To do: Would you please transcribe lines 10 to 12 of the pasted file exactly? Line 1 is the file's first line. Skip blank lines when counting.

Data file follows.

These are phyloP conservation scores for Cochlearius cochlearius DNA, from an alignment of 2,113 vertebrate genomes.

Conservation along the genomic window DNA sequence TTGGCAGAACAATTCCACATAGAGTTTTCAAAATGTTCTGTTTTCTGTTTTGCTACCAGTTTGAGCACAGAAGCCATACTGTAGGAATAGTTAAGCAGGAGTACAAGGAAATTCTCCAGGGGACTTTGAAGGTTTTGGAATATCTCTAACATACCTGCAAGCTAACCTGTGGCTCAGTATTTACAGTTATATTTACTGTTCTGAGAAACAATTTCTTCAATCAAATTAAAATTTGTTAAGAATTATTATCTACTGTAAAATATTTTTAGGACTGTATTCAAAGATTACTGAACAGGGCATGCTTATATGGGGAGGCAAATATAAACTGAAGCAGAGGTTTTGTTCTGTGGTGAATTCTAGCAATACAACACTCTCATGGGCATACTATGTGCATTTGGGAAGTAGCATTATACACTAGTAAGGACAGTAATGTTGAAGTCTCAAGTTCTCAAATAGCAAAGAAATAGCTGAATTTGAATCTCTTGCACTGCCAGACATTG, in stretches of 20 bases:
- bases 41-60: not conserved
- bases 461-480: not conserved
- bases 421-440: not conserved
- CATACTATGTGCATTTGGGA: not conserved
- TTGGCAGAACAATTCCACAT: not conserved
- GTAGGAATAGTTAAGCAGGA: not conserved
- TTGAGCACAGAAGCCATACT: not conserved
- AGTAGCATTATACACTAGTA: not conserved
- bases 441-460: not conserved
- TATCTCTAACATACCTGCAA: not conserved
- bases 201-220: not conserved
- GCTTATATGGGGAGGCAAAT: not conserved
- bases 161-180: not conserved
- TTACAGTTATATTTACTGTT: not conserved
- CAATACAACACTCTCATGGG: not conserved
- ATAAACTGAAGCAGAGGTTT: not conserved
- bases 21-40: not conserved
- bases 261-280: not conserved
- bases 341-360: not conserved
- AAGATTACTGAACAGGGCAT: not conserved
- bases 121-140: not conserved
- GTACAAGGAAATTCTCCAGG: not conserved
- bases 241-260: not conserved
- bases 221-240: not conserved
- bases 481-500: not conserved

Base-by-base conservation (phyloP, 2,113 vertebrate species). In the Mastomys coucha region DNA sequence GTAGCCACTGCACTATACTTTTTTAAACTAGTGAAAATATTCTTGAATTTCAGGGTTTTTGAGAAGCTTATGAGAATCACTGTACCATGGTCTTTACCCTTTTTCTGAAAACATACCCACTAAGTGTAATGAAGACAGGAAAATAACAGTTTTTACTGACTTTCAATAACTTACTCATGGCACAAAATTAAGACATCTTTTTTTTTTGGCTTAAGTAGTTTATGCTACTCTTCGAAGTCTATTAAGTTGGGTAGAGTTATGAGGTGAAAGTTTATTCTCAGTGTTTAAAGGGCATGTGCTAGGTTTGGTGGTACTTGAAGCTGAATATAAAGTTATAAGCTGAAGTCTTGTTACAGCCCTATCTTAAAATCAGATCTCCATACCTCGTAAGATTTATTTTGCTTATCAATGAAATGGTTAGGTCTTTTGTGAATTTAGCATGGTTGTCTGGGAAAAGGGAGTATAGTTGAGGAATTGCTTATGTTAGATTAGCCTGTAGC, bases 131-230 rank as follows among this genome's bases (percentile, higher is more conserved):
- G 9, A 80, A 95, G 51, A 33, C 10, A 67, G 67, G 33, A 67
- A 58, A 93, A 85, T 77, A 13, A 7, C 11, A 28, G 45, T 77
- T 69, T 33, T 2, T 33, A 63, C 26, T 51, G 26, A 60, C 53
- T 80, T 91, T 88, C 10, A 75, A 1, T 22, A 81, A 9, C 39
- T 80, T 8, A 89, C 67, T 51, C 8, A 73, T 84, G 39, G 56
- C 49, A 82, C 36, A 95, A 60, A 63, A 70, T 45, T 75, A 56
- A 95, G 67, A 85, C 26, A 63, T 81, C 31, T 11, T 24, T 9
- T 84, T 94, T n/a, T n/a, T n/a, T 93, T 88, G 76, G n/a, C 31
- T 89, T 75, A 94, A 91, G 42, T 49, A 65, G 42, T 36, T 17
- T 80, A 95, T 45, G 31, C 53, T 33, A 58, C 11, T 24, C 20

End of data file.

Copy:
- AGTAGCATTATACACTAGTA: not conserved
- bases 441-460: not conserved
- TATCTCTAACATACCTGCAA: not conserved